As a blog owner, I get a lot of spam. Of course my automatic filters weed out the usual ads for anatomical enlargement, financial offers from alleged Nigerian clergy, and suggestions to earn advanced degrees from diploma mills, but in recent years a new category has cropped up, and it’s getting harder and harder to classify it.
Consider the infographic link spammers. These folks use standard online tools to create some marginally interesting illustration, then promote it to any blogger who covers even tangentially related topics. The infographic includes code that helps direct traffic to another site, helping them increase their search engine rankings. I haven’t posted any of these, partly because I’m not into running other people’s ads for free, and partly because the graphics tend to be gimmicky, often misleading representations of questionable data. All the ones I’ve received have included links to “get your degree online” types of sites, which are themselves just extended advertisements for diploma mills. So as an evolutionary byproduct of their efforts to circumvent ever-more-sophisticated filters, the University of Phoenix’s spambots have finally achieved sentience.
Recently, though, I got a note that’s pushed this trend even further, to the point that it’s right next door to legitimate journalism:
I help maintain the site [name similar to Diploma-Mills-R-Us.com], and I am writing to let you know about an article we have created that shares essential information on the 2012-2013 Flu Vaccine. You can view part 1 here: [link, to which I've added a nofollow tag].
As you may already know, it is flu season and as the seasons change, the weather gets colder and many people start feeling under the weather. The article offers guidance and information on how and why you should get the vaccine and the effects it may have on your health.
We’re trying to spread the word about this article, and hopefully spread awareness on this subject as many people today are still not getting their flu vaccine and having to pay the consequence. So, if you find it to be useful and interesting, and think others would too, I’d be thrilled if you would share it with your readers, or anyone else you think could benefit from it.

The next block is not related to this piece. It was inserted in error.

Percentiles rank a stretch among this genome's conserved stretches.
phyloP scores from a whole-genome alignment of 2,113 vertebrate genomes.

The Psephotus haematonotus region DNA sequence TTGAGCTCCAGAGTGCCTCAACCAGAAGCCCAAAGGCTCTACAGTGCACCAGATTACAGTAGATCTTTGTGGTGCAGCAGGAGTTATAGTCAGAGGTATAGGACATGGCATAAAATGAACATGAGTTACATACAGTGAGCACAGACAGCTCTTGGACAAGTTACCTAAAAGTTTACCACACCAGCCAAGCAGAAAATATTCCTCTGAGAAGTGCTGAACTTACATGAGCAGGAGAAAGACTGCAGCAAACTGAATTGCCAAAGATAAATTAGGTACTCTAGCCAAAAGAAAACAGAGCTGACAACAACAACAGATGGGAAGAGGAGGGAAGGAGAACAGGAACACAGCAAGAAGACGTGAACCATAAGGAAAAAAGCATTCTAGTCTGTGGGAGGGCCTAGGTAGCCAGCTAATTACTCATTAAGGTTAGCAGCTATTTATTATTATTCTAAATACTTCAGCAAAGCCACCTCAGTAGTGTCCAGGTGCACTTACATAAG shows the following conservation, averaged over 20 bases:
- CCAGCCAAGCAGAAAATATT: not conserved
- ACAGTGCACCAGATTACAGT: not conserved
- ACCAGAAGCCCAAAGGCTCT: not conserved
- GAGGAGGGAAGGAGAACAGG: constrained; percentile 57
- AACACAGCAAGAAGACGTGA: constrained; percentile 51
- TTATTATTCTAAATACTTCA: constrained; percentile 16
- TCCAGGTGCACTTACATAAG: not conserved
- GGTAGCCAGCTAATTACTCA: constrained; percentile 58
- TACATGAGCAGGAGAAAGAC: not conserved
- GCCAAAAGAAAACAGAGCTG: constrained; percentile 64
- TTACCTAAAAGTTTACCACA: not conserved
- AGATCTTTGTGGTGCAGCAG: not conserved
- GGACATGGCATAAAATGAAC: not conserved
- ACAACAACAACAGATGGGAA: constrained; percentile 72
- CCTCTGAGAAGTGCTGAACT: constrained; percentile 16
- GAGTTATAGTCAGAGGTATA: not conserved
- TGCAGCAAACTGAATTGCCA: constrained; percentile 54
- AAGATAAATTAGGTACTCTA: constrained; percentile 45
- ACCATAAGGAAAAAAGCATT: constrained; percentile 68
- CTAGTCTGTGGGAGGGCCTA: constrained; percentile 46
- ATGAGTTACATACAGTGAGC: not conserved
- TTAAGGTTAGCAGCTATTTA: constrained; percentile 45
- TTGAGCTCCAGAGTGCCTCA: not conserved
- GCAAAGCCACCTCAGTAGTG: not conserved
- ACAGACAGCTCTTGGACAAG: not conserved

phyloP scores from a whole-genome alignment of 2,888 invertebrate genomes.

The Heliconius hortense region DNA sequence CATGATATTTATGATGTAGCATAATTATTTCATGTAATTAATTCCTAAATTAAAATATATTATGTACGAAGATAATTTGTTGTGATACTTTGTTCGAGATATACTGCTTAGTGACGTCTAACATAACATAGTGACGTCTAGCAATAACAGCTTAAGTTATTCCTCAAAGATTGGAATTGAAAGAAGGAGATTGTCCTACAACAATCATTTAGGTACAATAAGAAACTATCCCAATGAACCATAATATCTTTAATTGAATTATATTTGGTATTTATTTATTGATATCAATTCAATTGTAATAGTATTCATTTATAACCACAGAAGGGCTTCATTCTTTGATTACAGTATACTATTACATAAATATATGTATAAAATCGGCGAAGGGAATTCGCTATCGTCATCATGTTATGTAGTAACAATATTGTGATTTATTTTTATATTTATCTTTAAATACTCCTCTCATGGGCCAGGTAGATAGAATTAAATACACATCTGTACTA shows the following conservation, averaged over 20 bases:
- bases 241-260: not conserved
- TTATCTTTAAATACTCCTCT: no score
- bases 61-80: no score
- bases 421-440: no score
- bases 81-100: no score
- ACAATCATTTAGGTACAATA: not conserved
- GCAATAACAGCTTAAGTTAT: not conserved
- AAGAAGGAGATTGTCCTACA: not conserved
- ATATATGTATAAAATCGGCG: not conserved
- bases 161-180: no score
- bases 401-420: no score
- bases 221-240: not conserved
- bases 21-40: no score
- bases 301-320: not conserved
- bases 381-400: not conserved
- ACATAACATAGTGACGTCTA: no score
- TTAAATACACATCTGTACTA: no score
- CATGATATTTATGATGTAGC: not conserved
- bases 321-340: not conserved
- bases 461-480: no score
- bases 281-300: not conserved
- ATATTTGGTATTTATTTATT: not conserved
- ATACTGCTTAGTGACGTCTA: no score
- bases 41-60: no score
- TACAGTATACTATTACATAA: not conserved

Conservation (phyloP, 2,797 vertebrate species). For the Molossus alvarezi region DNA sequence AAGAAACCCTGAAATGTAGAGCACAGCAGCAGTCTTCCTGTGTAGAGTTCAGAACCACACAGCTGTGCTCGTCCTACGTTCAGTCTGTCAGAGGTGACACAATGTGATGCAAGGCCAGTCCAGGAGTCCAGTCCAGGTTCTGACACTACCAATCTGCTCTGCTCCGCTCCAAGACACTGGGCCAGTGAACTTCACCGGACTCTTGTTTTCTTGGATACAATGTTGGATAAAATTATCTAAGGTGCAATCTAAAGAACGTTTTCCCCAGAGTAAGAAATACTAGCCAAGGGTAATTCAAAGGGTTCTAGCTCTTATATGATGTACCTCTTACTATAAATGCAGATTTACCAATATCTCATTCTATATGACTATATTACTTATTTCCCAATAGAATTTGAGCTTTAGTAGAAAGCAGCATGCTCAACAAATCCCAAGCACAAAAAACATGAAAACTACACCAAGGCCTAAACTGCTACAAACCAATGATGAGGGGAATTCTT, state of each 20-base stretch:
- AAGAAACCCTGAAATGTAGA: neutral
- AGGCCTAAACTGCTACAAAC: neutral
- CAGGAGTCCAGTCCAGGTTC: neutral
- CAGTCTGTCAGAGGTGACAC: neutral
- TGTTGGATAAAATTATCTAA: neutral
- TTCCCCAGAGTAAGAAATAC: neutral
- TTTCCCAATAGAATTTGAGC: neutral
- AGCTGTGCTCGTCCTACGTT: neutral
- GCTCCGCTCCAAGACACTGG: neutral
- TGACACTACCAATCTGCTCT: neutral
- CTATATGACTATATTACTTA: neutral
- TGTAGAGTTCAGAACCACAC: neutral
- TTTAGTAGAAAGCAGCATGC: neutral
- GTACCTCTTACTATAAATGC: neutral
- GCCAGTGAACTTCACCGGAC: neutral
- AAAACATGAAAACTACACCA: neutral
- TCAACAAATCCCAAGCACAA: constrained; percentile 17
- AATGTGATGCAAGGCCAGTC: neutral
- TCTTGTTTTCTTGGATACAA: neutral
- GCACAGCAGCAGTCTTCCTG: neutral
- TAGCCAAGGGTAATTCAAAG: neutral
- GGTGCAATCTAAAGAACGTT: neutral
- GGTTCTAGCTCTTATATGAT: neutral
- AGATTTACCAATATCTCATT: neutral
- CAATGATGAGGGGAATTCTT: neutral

The linked post rehashes information that’s easy enough to find elsewhere, but it isn’t a simple copy-paste job. The author actually created original content, summarizing an important issue and promoting public health. My only real objection to it is that the sponsoring site exists solely to sell dubious training programs for healthcare practitioners.
I can’t get on too high a horse about that, though. Most of the publications my colleagues and I write for make a significant amount of their money from advertising, and for many of them (“controlled circulation” trade magazines, virtually all news web sites) it’s the only revenue source. All of my clients are diligent about maintaining a firewall between the advertising and editorial departments, so the former never directly influences the latter. Reduced to its essence, journalism’s business model is to draw readers to original, independent, useful content, and pay for it by showing them some ads at the same time. The main distinction I see is that at “legitimate” news outlets the content is viewed as the primary product, and the ads as a sort of necessary evil. For sites like the one above, the ads are the main point, and the original content is just eyeball bait. It’s largely a question of intent.
In practical terms, the problem with the latter model is that there are certain types of stories that, while highly relevant to the target audience, could never be permitted to appear there. For example, I wouldn’t expect an unbiased investigative report on the business practices of online degree programs from a site whose existence depends on them. Similar conflicts can arise at traditional news publishers of course, but keeping a diverse stable of advertisers mitigates them, and a business philosophy that values content for its own sake tends to discourage serious abuses.
While I don’t expect the spammers to make the final step in this journey and turn themselves into legitimate journalists, I can’t help wondering whether we’re living in a version of this xkcd comic.